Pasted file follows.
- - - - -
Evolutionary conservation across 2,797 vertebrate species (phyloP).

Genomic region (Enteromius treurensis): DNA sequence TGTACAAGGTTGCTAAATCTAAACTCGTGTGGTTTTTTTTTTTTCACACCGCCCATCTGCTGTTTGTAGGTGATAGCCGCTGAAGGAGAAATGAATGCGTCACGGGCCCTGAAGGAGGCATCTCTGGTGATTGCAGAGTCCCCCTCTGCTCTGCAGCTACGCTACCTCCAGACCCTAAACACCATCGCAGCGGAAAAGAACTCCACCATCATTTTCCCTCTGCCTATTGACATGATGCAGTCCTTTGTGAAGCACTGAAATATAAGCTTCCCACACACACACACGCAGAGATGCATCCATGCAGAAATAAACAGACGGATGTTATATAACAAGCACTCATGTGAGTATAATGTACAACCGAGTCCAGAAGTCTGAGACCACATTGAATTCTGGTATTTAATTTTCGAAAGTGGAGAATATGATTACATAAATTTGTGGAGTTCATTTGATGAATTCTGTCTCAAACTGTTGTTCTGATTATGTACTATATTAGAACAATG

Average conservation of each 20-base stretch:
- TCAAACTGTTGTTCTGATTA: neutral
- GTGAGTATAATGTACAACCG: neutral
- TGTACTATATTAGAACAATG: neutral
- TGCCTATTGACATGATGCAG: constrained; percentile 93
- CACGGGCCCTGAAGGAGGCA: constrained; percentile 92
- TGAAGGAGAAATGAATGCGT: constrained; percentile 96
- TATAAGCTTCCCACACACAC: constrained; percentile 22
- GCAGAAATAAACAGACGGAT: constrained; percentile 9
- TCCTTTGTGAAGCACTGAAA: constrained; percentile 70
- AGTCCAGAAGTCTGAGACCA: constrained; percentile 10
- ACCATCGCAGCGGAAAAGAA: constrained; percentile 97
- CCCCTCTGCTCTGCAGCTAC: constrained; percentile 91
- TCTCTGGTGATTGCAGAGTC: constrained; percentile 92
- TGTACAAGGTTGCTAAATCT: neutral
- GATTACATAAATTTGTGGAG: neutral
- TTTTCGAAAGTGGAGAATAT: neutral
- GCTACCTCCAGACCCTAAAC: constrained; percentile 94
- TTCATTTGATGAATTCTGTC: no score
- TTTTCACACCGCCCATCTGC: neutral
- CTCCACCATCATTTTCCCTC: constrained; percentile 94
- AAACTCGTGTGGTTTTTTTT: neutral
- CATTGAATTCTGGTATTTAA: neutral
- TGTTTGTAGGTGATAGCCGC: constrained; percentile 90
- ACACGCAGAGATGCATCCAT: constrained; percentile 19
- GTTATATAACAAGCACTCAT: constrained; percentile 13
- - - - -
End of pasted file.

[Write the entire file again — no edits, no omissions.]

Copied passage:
Evolutionary conservation across 2,797 vertebrate species (phyloP).

Genomic region (Enteromius treurensis): DNA sequence TGTACAAGGTTGCTAAATCTAAACTCGTGTGGTTTTTTTTTTTTCACACCGCCCATCTGCTGTTTGTAGGTGATAGCCGCTGAAGGAGAAATGAATGCGTCACGGGCCCTGAAGGAGGCATCTCTGGTGATTGCAGAGTCCCCCTCTGCTCTGCAGCTACGCTACCTCCAGACCCTAAACACCATCGCAGCGGAAAAGAACTCCACCATCATTTTCCCTCTGCCTATTGACATGATGCAGTCCTTTGTGAAGCACTGAAATATAAGCTTCCCACACACACACACGCAGAGATGCATCCATGCAGAAATAAACAGACGGATGTTATATAACAAGCACTCATGTGAGTATAATGTACAACCGAGTCCAGAAGTCTGAGACCACATTGAATTCTGGTATTTAATTTTCGAAAGTGGAGAATATGATTACATAAATTTGTGGAGTTCATTTGATGAATTCTGTCTCAAACTGTTGTTCTGATTATGTACTATATTAGAACAATG

Average conservation of each 20-base stretch:
- TCAAACTGTTGTTCTGATTA: neutral
- GTGAGTATAATGTACAACCG: neutral
- TGTACTATATTAGAACAATG: neutral
- TGCCTATTGACATGATGCAG: constrained; percentile 93
- CACGGGCCCTGAAGGAGGCA: constrained; percentile 92
- TGAAGGAGAAATGAATGCGT: constrained; percentile 96
- TATAAGCTTCCCACACACAC: constrained; percentile 22
- GCAGAAATAAACAGACGGAT: constrained; percentile 9
- TCCTTTGTGAAGCACTGAAA: constrained; percentile 70
- AGTCCAGAAGTCTGAGACCA: constrained; percentile 10
- ACCATCGCAGCGGAAAAGAA: constrained; percentile 97
- CCCCTCTGCTCTGCAGCTAC: constrained; percentile 91
- TCTCTGGTGATTGCAGAGTC: constrained; percentile 92
- TGTACAAGGTTGCTAAATCT: neutral
- GATTACATAAATTTGTGGAG: neutral
- TTTTCGAAAGTGGAGAATAT: neutral
- GCTACCTCCAGACCCTAAAC: constrained; percentile 94
- TTCATTTGATGAATTCTGTC: no score
- TTTTCACACCGCCCATCTGC: neutral
- CTCCACCATCATTTTCCCTC: constrained; percentile 94
- AAACTCGTGTGGTTTTTTTT: neutral
- CATTGAATTCTGGTATTTAA: neutral
- TGTTTGTAGGTGATAGCCGC: constrained; percentile 90
- ACACGCAGAGATGCATCCAT: constrained; percentile 19
- GTTATATAACAAGCACTCAT: constrained; percentile 13